The story was first reported by Axios’ Mike Allen, who co-founded Politico with Jim VandeHei. Allen’s sources indicated that aides actively try to keep Trump’s schedule jam-packed. If the president gets too much free time, he’s apt to flip on cable news and commence “banging out” tweets.
The strategy has been effective during Trump’s trip to Saudi Arabia, Israel and Palestine, followed by the Vatican and northern Italy for a G7 summit. His tweets have been mostly for “official business” as president, including updates on “getting ready to engage G7 leaders,” a token tweet on a good poll rating from Rasmussen Reports, and the almost mandatory, "We stand in absolute solidarity with the people of the United Kingdom" following the Manchester attack.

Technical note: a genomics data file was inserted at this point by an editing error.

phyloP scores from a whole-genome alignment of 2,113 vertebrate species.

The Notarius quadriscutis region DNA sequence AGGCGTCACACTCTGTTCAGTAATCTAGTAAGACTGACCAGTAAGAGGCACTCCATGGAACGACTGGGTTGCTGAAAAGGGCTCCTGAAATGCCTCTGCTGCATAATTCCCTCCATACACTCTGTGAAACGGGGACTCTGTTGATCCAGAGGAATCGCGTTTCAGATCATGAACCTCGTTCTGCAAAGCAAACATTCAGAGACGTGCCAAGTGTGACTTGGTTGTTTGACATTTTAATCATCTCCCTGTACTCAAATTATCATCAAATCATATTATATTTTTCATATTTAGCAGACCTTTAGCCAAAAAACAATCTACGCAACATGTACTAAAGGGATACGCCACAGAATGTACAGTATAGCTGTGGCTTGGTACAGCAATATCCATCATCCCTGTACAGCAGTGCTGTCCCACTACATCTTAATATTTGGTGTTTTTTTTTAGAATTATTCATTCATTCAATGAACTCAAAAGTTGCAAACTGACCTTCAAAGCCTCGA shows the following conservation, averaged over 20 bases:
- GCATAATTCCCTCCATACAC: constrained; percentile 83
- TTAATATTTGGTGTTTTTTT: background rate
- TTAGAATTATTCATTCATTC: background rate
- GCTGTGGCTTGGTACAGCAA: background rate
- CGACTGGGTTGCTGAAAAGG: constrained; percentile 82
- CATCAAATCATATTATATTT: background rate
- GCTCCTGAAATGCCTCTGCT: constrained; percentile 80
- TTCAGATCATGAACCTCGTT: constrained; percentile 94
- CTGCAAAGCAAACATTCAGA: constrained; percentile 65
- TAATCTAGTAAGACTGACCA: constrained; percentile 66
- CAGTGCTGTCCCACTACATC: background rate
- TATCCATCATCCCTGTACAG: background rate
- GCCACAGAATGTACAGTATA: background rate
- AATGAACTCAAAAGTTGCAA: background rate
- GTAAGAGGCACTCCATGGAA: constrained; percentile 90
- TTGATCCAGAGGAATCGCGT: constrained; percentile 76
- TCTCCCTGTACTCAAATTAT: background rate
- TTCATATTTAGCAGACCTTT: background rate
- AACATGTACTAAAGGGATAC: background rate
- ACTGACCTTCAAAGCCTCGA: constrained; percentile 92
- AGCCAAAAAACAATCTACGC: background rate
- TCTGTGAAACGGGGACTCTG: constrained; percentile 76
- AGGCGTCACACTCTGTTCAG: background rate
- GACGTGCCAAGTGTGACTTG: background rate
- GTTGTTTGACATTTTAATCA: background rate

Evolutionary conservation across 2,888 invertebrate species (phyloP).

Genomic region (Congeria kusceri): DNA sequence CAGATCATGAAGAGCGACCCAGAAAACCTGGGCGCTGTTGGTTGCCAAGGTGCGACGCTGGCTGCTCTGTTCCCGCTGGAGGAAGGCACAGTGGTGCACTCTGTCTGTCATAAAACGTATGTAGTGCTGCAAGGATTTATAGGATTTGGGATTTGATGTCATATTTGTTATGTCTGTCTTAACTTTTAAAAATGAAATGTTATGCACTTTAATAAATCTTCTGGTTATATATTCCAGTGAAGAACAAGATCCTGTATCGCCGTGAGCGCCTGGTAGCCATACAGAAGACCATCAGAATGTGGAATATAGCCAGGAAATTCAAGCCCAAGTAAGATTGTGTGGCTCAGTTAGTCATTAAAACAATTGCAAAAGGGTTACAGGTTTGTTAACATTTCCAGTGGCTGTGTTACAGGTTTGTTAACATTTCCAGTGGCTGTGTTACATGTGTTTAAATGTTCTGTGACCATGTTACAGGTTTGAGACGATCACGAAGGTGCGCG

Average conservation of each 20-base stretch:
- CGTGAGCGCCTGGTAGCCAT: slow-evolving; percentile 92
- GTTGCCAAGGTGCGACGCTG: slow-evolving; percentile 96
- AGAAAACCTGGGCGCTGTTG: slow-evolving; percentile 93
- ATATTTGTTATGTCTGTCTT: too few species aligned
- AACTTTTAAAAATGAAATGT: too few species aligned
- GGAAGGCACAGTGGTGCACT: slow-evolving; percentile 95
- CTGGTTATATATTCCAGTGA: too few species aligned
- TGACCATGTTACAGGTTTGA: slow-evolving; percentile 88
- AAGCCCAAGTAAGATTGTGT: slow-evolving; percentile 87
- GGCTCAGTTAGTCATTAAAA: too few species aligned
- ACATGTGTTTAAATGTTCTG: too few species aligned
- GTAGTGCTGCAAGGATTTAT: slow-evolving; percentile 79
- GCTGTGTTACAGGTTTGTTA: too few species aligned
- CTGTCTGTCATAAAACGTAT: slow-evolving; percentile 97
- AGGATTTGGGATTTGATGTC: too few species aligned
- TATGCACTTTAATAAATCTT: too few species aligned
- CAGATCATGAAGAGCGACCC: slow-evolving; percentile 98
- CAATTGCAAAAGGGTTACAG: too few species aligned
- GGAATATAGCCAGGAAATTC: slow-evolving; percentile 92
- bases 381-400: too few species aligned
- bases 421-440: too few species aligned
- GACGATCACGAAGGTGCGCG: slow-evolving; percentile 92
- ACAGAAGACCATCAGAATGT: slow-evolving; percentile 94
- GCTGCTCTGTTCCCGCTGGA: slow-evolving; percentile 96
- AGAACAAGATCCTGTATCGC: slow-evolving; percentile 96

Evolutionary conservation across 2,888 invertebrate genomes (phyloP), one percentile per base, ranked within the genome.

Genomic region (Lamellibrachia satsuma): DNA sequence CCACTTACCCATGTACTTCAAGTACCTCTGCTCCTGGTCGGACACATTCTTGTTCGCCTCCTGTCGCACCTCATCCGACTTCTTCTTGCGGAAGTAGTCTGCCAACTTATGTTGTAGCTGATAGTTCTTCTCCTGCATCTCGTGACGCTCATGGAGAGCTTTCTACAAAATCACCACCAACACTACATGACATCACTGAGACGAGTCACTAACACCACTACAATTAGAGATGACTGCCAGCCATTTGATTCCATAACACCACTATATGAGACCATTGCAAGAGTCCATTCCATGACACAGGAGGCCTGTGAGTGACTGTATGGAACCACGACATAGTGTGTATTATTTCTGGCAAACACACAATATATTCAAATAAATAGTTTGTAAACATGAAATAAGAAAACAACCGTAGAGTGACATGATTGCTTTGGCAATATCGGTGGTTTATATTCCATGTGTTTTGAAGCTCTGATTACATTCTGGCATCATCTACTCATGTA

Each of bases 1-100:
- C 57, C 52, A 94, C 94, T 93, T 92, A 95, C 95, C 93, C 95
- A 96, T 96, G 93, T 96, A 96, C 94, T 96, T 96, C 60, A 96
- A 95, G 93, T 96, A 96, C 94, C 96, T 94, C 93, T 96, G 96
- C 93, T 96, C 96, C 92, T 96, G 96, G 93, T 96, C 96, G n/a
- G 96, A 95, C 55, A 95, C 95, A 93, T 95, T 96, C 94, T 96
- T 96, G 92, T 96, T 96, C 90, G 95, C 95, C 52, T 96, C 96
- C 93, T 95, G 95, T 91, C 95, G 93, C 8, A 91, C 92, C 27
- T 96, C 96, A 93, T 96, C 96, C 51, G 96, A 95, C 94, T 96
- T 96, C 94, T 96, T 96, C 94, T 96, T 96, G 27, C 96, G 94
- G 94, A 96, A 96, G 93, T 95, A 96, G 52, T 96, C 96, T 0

Such tame and conciliatory tweets stand in stark contrast to Trump’s incendiary comments about “the single greatest witch hunt” in American history – something Salem, Massachusetts, Representative Seth Moulton had something to say about.
— Seth Moulton (@sethmoulton) May 18, 2017
Some of Trump’s remarks on the platform have not aged well. Like this one.
— Donald J. Trump (@realDonaldTrump) June 12, 2016
When he spoke in Saudi Arabia, he never said those words.
Meanwhile, a top White House advisor said the administration is considering onboarding a crew of attorneys to scan Trump’s tweets before they are posted online, Sputnik reported.